We all suffer from end-of-year burnout and Sydney and I were no exception. Exhausted after a huge inaugural year, it was time to recharge our leaky batteries, pack up the car and head south. Approaching our final destination, we sucked in the sweet perfume of burnt pine on lupin and finally relaxed back into the leash-free Labrador country of Central Otago’s mountains, lakes and rivers.
Every year Kiwis head ‘home’ to recapture the energy of good times past. Like the birds, bees and salmon, we are lured back to a place of familiarity and comfort to reverse the ravages a busy year leaves on our bodies and minds. Could this poorly understood ‘homing instinct’ be considered an evolutionary necessity for the continued survival of the time-poor, money-hungry human race?
How do the animals we live among mysteriously find their way home without the aid of road maps or GPS? For birds and bees, navigating by the sun, stars, or moon appears to be the way to go. For salmon, the smell of their home waters is definitely the key attraction. The legendary homing pigeon is thought to have olfactory navigation allowing them to follow an ‘atmospheric odour map’, or alternatively, use a ‘map and compass’ method based on the location of the sun and the Earth’s magnetic field in order to find their way back to their comfy home loft.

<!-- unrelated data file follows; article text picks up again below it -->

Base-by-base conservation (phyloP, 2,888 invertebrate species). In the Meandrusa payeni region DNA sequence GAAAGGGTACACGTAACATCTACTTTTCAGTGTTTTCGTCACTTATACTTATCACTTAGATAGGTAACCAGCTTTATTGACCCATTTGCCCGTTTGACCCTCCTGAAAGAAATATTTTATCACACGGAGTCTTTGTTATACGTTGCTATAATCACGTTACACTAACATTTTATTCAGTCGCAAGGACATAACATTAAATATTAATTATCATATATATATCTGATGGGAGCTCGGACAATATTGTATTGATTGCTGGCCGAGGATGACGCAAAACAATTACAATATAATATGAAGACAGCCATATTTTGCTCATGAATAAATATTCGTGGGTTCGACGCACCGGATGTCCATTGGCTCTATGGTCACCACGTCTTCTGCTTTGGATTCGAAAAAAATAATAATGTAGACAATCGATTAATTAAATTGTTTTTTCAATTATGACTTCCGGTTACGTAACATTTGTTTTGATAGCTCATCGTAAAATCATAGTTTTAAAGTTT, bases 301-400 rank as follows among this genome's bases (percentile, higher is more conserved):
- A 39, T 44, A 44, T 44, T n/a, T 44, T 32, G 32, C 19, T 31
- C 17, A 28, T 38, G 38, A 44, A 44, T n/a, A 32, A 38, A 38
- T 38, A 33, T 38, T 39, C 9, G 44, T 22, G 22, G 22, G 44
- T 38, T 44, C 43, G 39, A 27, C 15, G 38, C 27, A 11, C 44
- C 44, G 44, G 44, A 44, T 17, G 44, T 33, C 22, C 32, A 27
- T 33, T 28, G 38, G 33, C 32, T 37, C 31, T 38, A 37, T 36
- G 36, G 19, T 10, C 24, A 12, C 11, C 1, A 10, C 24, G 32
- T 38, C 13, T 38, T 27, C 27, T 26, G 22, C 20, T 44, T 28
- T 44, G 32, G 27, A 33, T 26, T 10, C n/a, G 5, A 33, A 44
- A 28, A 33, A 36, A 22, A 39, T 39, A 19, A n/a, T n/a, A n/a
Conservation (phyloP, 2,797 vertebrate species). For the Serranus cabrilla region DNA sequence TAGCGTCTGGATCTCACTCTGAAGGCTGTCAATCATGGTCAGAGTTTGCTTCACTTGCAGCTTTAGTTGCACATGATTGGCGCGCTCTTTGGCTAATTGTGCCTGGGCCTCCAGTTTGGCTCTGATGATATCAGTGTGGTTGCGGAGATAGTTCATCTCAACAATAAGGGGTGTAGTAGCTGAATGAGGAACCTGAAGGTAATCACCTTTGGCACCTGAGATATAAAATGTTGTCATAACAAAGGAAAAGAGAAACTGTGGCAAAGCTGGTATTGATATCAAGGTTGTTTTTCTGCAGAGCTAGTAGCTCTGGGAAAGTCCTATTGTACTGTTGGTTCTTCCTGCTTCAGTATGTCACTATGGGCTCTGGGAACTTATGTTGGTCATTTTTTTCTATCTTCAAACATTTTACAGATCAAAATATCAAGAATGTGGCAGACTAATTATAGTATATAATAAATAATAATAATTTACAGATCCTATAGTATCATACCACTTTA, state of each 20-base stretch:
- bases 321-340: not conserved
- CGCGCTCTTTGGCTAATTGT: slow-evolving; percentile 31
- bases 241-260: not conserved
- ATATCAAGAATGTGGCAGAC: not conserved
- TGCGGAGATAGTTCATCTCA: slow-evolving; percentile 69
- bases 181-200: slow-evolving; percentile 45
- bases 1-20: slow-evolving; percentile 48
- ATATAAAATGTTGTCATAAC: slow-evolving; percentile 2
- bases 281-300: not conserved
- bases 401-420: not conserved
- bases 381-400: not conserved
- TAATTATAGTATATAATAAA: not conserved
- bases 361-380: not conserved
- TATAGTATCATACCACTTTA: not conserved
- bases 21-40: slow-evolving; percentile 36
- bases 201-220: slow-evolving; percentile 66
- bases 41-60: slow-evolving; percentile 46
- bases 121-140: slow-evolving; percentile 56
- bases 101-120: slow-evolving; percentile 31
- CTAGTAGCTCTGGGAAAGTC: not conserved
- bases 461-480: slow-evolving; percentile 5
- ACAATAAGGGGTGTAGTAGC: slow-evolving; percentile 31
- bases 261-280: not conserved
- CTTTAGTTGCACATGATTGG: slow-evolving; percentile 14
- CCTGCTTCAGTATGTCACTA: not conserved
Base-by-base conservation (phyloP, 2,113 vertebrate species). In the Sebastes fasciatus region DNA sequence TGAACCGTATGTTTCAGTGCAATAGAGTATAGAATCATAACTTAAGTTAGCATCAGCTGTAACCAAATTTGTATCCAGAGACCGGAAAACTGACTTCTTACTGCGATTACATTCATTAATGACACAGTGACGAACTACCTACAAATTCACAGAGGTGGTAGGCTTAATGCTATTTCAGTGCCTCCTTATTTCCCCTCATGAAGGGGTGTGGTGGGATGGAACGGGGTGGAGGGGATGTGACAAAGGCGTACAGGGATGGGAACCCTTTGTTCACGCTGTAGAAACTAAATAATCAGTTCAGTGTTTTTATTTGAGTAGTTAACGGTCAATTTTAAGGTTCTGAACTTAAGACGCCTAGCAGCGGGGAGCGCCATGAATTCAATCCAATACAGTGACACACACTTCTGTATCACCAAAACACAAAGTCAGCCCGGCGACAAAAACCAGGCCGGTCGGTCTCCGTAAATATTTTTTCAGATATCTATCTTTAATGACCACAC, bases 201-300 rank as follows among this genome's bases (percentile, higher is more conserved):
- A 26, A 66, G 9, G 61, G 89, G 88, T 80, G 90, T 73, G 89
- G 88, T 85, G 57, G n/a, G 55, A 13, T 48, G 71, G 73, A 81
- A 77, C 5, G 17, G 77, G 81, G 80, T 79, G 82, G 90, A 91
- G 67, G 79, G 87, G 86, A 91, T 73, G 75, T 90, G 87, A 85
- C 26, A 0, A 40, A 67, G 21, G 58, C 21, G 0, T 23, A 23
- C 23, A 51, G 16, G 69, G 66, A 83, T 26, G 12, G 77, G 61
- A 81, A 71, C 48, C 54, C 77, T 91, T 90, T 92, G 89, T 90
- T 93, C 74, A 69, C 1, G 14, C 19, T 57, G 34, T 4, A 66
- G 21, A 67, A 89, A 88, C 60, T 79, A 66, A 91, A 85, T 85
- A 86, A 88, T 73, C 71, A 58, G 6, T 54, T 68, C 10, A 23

That infuriating cat that keeps walking back to your old place is thought to have magnetoception equipment located in their brain. This acts like a tiny compass guiding them back to previously conquered territory. After all the time and effort spent securing their range, negotiating access and spraying rights with neighbours and generally getting on top of all things feline, they simply cannot understand why they should change location on a human whim.
Do we share our felines’ amazing direction-finding abilities? Researchers aren’t so sure. So far, studies haven’t turned up any magnetized cells in our brains, but this doesn’t stop us navigating the way to our ‘happy place’ for soul replenishment as often as we can.
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